I'm aware that talking about the weather is a terrible British conversational cliché, so I've been trying to avoid mentioning the weird apocalyptic storms we've been having lately out of a fear of looking even more boring than usual. But I've caved in, they are just too unusual - so unusual that in a country where the sensible take a raincoat and snowshoes out with them on a summer's day 'just in case' people are getting confused.
Firstly, it has been raining, really hard, like way more even than a normal British summer. The windscreen wipers have been on what is referred to in my family as 'holiday speed' pretty much everyday for a few weeks. Entire towns have submerged under the water, Sheffield, especially, seems to have done something really bad to incur the wrath of whatever deity was nearest - when we passed it both going to and coming from York this weekend it was blanketed by gigantic stormclouds and masked by a dirty bastard of a downpour.
As if that wasn't bad enough, this crappy weather, not content with just soaking northerners, has the tenacity to disturb us in London - a city where weather patterns have to check all weapons before entry and behave nicely. The road outside my house was a river the other day, it was washing away heaps of building materials from the innumerable extensions and garden projects that happen on this road in the summer. It must have been around a foot deep in places and formed big pools in hollows.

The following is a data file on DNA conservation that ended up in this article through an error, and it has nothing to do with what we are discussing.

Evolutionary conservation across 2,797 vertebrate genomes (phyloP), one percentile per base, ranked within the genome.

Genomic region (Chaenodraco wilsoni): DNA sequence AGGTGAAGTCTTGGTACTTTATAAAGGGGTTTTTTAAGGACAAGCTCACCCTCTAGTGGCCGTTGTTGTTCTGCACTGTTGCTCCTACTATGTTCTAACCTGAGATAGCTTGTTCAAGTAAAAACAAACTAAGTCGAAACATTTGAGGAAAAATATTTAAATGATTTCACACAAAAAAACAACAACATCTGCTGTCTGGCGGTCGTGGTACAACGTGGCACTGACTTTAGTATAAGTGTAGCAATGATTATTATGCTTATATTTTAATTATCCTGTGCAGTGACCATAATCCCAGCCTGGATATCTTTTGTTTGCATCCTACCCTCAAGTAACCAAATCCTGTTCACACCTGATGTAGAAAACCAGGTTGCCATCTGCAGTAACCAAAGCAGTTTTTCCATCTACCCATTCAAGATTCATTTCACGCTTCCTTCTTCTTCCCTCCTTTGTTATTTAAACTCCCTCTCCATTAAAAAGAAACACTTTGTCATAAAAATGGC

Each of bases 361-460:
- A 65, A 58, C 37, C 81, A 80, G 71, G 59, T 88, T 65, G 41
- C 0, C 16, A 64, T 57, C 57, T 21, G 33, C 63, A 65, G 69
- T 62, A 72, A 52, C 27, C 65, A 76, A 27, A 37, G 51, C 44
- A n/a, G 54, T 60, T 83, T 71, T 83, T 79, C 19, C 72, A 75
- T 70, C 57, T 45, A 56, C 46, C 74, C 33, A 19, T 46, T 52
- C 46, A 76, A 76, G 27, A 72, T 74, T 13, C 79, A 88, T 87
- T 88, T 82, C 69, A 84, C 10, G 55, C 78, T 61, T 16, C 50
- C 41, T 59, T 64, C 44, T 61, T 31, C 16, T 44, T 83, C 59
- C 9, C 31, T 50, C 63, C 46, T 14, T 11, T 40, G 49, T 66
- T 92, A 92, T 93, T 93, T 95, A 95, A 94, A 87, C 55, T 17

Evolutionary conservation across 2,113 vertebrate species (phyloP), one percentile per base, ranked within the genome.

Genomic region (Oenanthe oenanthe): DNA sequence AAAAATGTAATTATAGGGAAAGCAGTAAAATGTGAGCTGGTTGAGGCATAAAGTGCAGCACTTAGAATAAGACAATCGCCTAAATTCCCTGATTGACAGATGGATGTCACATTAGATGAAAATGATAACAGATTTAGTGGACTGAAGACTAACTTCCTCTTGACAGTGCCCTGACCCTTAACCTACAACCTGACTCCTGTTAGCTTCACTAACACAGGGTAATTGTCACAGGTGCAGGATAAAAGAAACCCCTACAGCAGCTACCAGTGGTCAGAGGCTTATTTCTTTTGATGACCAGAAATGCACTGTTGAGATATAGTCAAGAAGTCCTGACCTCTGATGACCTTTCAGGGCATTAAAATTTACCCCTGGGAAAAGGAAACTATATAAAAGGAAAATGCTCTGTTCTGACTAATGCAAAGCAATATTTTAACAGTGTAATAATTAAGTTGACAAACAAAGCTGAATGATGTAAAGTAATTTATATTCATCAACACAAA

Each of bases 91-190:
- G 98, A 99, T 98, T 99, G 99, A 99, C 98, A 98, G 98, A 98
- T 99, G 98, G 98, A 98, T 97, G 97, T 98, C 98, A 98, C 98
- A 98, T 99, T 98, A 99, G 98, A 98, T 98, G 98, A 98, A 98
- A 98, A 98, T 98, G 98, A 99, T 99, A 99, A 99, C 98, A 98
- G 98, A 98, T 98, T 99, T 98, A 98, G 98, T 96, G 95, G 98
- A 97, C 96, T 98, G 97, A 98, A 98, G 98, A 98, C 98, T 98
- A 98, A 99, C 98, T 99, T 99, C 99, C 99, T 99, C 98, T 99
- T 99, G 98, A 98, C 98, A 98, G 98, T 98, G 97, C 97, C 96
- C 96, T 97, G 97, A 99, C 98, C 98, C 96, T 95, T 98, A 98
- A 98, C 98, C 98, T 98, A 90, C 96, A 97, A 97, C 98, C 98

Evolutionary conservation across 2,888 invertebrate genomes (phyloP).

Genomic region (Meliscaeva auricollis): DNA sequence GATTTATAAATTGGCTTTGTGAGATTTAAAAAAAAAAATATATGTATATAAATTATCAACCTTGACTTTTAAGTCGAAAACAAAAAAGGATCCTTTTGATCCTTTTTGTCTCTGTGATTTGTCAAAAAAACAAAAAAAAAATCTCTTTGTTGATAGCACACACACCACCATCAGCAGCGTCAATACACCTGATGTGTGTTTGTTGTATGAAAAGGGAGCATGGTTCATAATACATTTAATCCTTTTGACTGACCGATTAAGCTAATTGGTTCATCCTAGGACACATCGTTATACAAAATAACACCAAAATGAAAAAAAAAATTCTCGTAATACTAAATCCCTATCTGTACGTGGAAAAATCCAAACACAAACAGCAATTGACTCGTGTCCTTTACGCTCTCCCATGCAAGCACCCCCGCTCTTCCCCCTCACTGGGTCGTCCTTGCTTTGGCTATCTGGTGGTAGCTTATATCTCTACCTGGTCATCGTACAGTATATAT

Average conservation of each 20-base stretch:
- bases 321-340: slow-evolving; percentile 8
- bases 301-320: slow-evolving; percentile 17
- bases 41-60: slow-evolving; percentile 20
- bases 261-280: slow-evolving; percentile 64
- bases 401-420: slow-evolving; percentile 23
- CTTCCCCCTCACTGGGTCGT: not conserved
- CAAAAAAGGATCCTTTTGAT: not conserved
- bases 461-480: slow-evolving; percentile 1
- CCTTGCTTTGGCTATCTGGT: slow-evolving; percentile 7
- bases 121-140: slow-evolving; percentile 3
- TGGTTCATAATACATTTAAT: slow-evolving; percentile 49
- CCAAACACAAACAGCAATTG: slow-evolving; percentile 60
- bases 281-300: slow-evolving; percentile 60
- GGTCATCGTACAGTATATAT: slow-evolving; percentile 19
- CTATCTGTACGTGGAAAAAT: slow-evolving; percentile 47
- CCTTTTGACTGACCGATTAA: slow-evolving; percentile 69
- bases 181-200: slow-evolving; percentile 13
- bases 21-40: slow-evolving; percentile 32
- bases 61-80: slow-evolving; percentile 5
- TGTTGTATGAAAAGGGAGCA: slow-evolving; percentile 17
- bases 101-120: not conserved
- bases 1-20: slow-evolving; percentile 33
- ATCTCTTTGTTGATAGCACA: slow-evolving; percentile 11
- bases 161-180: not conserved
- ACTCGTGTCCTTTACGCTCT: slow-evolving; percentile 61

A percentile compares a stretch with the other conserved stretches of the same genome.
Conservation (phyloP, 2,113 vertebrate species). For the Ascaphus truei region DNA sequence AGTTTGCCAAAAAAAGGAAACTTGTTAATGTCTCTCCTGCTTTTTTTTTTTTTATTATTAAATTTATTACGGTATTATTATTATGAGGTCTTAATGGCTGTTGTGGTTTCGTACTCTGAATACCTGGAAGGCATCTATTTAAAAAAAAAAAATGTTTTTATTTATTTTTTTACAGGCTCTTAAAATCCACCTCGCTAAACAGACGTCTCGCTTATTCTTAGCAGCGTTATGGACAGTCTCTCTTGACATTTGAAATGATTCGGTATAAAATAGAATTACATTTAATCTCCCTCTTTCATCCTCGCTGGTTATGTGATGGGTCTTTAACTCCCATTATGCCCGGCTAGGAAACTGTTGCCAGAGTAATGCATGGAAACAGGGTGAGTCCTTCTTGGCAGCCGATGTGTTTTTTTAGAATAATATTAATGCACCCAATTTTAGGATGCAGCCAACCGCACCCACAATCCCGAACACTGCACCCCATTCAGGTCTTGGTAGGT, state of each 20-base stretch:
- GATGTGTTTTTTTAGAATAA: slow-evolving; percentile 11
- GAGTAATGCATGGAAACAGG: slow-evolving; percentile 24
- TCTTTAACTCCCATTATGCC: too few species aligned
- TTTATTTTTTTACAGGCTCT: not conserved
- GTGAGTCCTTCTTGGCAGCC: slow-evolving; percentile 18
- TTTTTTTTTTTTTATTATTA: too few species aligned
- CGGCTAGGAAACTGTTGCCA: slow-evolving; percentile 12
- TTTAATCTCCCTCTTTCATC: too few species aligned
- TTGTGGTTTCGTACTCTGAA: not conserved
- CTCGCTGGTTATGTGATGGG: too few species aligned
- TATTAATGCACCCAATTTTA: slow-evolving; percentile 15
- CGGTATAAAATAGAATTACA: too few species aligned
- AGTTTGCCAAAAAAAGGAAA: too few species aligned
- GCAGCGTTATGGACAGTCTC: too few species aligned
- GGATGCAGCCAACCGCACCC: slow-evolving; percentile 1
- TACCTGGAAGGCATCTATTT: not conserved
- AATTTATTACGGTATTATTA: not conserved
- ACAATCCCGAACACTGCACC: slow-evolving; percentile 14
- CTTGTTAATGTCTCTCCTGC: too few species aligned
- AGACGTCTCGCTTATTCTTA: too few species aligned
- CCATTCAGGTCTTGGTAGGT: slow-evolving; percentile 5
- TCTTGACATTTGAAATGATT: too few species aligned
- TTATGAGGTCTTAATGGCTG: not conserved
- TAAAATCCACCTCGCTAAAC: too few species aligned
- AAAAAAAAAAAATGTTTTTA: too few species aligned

To cap this all off, we had a hailstorm. A big hailstorm. I'm not talking hailstones that sting your ears and scare cats, I'm talking hailstones the size of ping-pong balls that stripped the pointing off our walls, cracked the windscreen of our car and put some dents in the bodywork.
This clearly all wrong, extreme weather doesn't happen in London, it gets lost - forgets where it is going and just ends up dribbling on people. Poor innocent commuters were staring at each other on train platforms, their frightened eyes windows to panicked minds searching for long since atrophied vocabulary.
"eerm... very erm... moist?.. Crunchy?... weather we're having today? Eh? Clarence?"